Vertical microprogramming This technique is an effort to reduce the microinstruction length. There by reducing the complexity of micro IR and the control memory. Ex. Lets assume that there are 256 controls and each microinstruction activates a single control out of the 256 controls. Since 256 = 28, an 8 bit coded microinstruction can be used. This technique is known as Vertical microprogramming and an instruction decoder is required to get the final control outputs. The advantages of vertical micro programming are the reduced micro instruction length & control memory size. The major disadvantage is the inability to perform Parallel operation of controls. Further an additional instruction decoder is required. Due to the additional instruction decoder the speed of the control unit can be slower compared to horizontal micro programming.

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Combined microprogramming This is a hybrid version of horizontal and vertical micro programming. This technique tries to reduce the microinstruction length, while allowing parallel operation of controls. In this technique the control signals are grouped in such a way that parallel operation of controls is not required within a group. E.g. Group1 Group2 Group3 Bus D controls (ACC)out D (R0)out D (TEMP)out D) Bus D out put controls (ACC)in D (R0)in D ALU controls.

Group1

Group2

Group3

Fully encoded bit pattern


Each group require separate decoder unit. Group1 Group2 Group3

Decoder 1

Decoder 2

Decoder 3

Decoder 4

Control signals

Control signals

Control signals

Within each group a fully encoded bit pattern can be used so that only a single control within a group can be activated at a time. However control signals from different groups can be activated at the same time. An additional bit pattern within each group is required to keep all the control signals disabled, each other pattern would corresponds to the activation of a single control within the group. A micro program control unit can be slower than a hardwired control unit however the advantage of a micro programmed control unit over a hard wired one is the flexibility to change the available instruction set and EPROM (Erasable Programmable Read Only Memory) can be used for the control memory of micro program CU, allowing the micro instruction fragments to be re-programmed Control Unit Implementation 32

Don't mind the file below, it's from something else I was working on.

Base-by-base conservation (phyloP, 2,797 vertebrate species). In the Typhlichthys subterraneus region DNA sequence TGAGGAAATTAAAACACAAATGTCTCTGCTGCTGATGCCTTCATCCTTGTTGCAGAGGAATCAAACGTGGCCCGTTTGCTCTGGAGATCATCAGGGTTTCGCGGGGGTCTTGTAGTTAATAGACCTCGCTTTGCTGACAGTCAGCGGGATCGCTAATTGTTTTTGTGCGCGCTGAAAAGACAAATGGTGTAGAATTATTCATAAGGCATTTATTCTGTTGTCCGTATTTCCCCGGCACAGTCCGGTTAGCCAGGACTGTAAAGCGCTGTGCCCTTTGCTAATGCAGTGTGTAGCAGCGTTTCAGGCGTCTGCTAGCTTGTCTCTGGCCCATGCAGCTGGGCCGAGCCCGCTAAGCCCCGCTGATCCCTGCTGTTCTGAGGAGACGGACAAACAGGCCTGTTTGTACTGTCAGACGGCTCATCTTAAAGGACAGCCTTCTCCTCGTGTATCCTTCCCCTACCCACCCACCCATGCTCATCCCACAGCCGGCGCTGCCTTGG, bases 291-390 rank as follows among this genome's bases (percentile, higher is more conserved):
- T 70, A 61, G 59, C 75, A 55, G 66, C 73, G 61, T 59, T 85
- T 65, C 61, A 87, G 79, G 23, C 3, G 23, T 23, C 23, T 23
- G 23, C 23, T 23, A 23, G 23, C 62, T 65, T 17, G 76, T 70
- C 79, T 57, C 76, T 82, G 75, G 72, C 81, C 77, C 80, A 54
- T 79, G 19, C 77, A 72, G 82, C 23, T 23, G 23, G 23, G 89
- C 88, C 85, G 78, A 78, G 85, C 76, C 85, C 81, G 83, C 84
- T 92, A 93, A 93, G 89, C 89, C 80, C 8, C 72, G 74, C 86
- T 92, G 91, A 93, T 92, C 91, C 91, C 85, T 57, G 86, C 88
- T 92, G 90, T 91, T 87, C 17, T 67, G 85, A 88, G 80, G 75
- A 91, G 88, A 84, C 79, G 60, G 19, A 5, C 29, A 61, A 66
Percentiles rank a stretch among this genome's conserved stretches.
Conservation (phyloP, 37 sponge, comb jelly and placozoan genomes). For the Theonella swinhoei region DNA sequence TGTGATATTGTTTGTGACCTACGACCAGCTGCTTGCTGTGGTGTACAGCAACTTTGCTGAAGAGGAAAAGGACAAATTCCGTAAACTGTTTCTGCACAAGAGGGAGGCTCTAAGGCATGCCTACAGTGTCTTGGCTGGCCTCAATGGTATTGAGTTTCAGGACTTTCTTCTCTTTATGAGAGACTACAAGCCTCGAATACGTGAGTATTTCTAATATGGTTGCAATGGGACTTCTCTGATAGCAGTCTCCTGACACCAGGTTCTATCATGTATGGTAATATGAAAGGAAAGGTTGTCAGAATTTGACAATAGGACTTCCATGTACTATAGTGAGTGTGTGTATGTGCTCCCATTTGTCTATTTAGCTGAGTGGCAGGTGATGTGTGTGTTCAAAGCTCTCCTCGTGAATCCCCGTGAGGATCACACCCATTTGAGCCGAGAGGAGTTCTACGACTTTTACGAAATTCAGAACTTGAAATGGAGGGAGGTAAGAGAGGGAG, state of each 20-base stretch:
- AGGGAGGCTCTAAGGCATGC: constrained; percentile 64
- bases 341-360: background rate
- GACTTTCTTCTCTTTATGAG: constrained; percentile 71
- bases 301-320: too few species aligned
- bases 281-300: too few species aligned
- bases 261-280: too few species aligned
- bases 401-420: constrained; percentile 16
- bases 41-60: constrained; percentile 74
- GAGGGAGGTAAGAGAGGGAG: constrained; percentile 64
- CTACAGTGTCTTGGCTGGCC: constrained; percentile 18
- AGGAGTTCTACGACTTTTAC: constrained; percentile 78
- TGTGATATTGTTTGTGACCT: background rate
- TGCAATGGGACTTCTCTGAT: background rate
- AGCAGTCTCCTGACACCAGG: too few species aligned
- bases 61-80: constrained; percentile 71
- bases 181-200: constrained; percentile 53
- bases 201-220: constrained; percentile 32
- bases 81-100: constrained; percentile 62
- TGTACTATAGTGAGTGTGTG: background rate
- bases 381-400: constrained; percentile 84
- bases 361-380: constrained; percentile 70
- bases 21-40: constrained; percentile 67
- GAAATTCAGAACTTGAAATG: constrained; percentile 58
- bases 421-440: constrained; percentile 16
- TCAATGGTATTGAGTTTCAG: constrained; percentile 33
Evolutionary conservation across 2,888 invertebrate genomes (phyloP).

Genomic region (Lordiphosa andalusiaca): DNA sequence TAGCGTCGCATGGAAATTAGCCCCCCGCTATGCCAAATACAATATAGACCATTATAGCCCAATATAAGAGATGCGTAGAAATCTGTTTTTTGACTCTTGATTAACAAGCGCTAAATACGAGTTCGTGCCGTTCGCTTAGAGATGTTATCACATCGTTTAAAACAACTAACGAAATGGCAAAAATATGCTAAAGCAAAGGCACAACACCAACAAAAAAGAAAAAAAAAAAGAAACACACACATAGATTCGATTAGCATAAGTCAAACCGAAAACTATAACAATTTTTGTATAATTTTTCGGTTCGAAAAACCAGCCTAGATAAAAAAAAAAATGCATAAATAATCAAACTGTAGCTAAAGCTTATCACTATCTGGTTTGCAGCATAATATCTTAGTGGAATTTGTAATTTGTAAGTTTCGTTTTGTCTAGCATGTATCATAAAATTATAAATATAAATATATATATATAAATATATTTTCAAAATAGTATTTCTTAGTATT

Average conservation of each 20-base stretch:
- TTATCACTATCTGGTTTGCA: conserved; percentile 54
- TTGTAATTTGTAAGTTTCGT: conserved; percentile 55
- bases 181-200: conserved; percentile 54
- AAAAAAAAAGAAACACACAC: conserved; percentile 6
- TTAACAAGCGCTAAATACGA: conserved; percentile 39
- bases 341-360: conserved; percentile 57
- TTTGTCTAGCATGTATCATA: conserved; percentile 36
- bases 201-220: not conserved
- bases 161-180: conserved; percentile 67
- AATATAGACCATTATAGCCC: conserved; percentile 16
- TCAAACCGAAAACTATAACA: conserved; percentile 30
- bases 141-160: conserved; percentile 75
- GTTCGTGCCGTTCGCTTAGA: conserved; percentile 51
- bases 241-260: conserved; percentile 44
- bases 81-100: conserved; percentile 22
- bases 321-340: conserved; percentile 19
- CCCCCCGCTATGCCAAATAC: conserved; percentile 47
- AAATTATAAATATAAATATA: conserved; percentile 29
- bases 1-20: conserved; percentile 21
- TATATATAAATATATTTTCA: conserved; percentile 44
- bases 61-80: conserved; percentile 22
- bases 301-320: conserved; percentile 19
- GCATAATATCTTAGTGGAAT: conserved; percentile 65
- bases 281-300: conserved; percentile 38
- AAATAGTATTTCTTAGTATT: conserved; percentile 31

Exercise 1. Draw the internal architecture of a typical microprocessor. 2. Explain the functions of Control unit and ALU 3. Briefly mention about special purpose registers and general-purpose registers. 4. Determine the number of control signals required to operate the above microprocessor. 5. Draw the micro operation and control signal sequences for the following processes. i) Instruction fetch cycle ii) Execution cycle of LOAD A,(address) instruction iii) Execution cycle of ADD A(address) instruction iv) Execution cycle of PUSH A instruction v) Execution cycle of POP A instruction 6. Explain the operation of a micro programmed control unit. Draw the micro program segment (Horizontal technique) corresponding to above processes. 7. Explain the operation of the following assembly language program segment. PUSH A PUSH R0 LOAD A,(2A0001H) ADD A,(2A0002H) STORE A,(2A0003H) POP R0 POP (010000H) 8. This program is supposed to run on the above microprocessor. Write down the micro operations for the fetch cycle and execution cycle of the first instruction (PUSH A,) with corresponding control signals to be activated. 9. Draw the AND gate array diagram to generate the above control signals at proper time slots. 10.Identify the addressing mode used in the following instruction and explain its operation. LOAD A,(R1) 11.What does pipelining mean?. 12.Name the six segment registers of the 80386 and above. 13.Explain the difference between the AH, the AL. the AX. and the EAX registers. 14. (a) What is a flag. (b) What two purposes are flags used for. 15.What are the two types of information stored in memory? 16.What is meant by the term 32 bit microprocessor